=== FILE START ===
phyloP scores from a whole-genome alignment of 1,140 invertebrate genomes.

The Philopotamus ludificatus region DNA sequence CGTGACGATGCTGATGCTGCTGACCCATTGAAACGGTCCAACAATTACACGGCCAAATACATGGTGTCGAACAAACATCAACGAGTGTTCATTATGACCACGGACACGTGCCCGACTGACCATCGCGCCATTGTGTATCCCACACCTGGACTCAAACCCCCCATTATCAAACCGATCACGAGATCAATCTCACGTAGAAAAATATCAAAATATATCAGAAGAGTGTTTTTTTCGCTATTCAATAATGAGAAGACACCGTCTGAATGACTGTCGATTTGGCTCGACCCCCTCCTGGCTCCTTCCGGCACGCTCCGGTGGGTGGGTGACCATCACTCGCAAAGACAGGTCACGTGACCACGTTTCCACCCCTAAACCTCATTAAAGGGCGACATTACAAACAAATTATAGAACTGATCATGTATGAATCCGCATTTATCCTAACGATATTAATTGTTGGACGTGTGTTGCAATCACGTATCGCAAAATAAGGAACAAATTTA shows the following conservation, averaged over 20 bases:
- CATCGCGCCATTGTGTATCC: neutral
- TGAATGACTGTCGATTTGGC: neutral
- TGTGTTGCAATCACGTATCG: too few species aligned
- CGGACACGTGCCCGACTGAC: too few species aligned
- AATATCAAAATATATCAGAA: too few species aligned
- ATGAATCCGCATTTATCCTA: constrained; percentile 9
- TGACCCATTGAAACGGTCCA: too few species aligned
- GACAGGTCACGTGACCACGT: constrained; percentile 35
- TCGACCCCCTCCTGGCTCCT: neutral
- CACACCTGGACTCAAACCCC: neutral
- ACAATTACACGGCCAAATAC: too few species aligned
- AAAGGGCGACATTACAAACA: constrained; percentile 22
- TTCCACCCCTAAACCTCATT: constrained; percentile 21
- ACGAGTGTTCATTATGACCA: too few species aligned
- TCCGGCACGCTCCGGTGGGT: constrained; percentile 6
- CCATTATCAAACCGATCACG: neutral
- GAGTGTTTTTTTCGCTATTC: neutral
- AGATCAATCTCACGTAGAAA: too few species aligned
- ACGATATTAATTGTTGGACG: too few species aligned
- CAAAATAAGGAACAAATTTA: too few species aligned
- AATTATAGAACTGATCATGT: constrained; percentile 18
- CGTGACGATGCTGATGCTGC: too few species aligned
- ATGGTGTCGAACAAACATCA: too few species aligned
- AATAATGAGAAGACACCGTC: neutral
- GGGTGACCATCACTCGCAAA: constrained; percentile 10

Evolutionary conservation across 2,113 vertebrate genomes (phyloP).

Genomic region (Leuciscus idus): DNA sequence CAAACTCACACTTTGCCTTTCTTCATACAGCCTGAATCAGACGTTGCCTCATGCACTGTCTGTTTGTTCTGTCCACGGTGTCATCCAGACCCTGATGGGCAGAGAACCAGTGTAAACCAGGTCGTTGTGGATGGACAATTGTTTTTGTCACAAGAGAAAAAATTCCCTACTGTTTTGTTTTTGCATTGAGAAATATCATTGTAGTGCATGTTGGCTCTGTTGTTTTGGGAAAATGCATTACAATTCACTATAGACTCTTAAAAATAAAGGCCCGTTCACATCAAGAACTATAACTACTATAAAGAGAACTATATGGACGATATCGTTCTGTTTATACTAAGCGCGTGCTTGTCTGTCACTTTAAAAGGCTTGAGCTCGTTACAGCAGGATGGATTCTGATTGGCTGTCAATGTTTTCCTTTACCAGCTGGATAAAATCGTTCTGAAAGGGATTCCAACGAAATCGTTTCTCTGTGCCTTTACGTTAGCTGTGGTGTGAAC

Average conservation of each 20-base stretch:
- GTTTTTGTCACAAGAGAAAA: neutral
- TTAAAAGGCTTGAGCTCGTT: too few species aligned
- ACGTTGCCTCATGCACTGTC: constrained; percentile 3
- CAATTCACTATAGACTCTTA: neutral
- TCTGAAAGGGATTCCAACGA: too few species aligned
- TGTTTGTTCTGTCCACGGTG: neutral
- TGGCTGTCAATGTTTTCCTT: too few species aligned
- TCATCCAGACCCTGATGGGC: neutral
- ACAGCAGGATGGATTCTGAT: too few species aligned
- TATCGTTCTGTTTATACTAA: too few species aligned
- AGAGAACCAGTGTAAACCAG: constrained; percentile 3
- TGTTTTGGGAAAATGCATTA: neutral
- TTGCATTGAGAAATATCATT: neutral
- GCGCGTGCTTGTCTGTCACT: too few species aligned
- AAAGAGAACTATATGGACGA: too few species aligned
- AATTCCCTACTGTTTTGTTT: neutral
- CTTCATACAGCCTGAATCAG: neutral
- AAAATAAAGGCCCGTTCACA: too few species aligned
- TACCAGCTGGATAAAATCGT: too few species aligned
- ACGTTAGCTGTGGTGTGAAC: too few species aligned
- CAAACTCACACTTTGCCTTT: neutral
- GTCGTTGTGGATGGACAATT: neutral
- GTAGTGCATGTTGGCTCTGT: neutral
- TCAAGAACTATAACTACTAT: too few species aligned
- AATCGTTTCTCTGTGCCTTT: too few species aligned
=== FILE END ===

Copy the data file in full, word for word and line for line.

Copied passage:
phyloP scores from a whole-genome alignment of 1,140 invertebrate genomes.

The Philopotamus ludificatus region DNA sequence CGTGACGATGCTGATGCTGCTGACCCATTGAAACGGTCCAACAATTACACGGCCAAATACATGGTGTCGAACAAACATCAACGAGTGTTCATTATGACCACGGACACGTGCCCGACTGACCATCGCGCCATTGTGTATCCCACACCTGGACTCAAACCCCCCATTATCAAACCGATCACGAGATCAATCTCACGTAGAAAAATATCAAAATATATCAGAAGAGTGTTTTTTTCGCTATTCAATAATGAGAAGACACCGTCTGAATGACTGTCGATTTGGCTCGACCCCCTCCTGGCTCCTTCCGGCACGCTCCGGTGGGTGGGTGACCATCACTCGCAAAGACAGGTCACGTGACCACGTTTCCACCCCTAAACCTCATTAAAGGGCGACATTACAAACAAATTATAGAACTGATCATGTATGAATCCGCATTTATCCTAACGATATTAATTGTTGGACGTGTGTTGCAATCACGTATCGCAAAATAAGGAACAAATTTA shows the following conservation, averaged over 20 bases:
- CATCGCGCCATTGTGTATCC: neutral
- TGAATGACTGTCGATTTGGC: neutral
- TGTGTTGCAATCACGTATCG: too few species aligned
- CGGACACGTGCCCGACTGAC: too few species aligned
- AATATCAAAATATATCAGAA: too few species aligned
- ATGAATCCGCATTTATCCTA: constrained; percentile 9
- TGACCCATTGAAACGGTCCA: too few species aligned
- GACAGGTCACGTGACCACGT: constrained; percentile 35
- TCGACCCCCTCCTGGCTCCT: neutral
- CACACCTGGACTCAAACCCC: neutral
- ACAATTACACGGCCAAATAC: too few species aligned
- AAAGGGCGACATTACAAACA: constrained; percentile 22
- TTCCACCCCTAAACCTCATT: constrained; percentile 21
- ACGAGTGTTCATTATGACCA: too few species aligned
- TCCGGCACGCTCCGGTGGGT: constrained; percentile 6
- CCATTATCAAACCGATCACG: neutral
- GAGTGTTTTTTTCGCTATTC: neutral
- AGATCAATCTCACGTAGAAA: too few species aligned
- ACGATATTAATTGTTGGACG: too few species aligned
- CAAAATAAGGAACAAATTTA: too few species aligned
- AATTATAGAACTGATCATGT: constrained; percentile 18
- CGTGACGATGCTGATGCTGC: too few species aligned
- ATGGTGTCGAACAAACATCA: too few species aligned
- AATAATGAGAAGACACCGTC: neutral
- GGGTGACCATCACTCGCAAA: constrained; percentile 10

Evolutionary conservation across 2,113 vertebrate genomes (phyloP).

Genomic region (Leuciscus idus): DNA sequence CAAACTCACACTTTGCCTTTCTTCATACAGCCTGAATCAGACGTTGCCTCATGCACTGTCTGTTTGTTCTGTCCACGGTGTCATCCAGACCCTGATGGGCAGAGAACCAGTGTAAACCAGGTCGTTGTGGATGGACAATTGTTTTTGTCACAAGAGAAAAAATTCCCTACTGTTTTGTTTTTGCATTGAGAAATATCATTGTAGTGCATGTTGGCTCTGTTGTTTTGGGAAAATGCATTACAATTCACTATAGACTCTTAAAAATAAAGGCCCGTTCACATCAAGAACTATAACTACTATAAAGAGAACTATATGGACGATATCGTTCTGTTTATACTAAGCGCGTGCTTGTCTGTCACTTTAAAAGGCTTGAGCTCGTTACAGCAGGATGGATTCTGATTGGCTGTCAATGTTTTCCTTTACCAGCTGGATAAAATCGTTCTGAAAGGGATTCCAACGAAATCGTTTCTCTGTGCCTTTACGTTAGCTGTGGTGTGAAC

Average conservation of each 20-base stretch:
- GTTTTTGTCACAAGAGAAAA: neutral
- TTAAAAGGCTTGAGCTCGTT: too few species aligned
- ACGTTGCCTCATGCACTGTC: constrained; percentile 3
- CAATTCACTATAGACTCTTA: neutral
- TCTGAAAGGGATTCCAACGA: too few species aligned
- TGTTTGTTCTGTCCACGGTG: neutral
- TGGCTGTCAATGTTTTCCTT: too few species aligned
- TCATCCAGACCCTGATGGGC: neutral
- ACAGCAGGATGGATTCTGAT: too few species aligned
- TATCGTTCTGTTTATACTAA: too few species aligned
- AGAGAACCAGTGTAAACCAG: constrained; percentile 3
- TGTTTTGGGAAAATGCATTA: neutral
- TTGCATTGAGAAATATCATT: neutral
- GCGCGTGCTTGTCTGTCACT: too few species aligned
- AAAGAGAACTATATGGACGA: too few species aligned
- AATTCCCTACTGTTTTGTTT: neutral
- CTTCATACAGCCTGAATCAG: neutral
- AAAATAAAGGCCCGTTCACA: too few species aligned
- TACCAGCTGGATAAAATCGT: too few species aligned
- ACGTTAGCTGTGGTGTGAAC: too few species aligned
- CAAACTCACACTTTGCCTTT: neutral
- GTCGTTGTGGATGGACAATT: neutral
- GTAGTGCATGTTGGCTCTGT: neutral
- TCAAGAACTATAACTACTAT: too few species aligned
- AATCGTTTCTCTGTGCCTTT: too few species aligned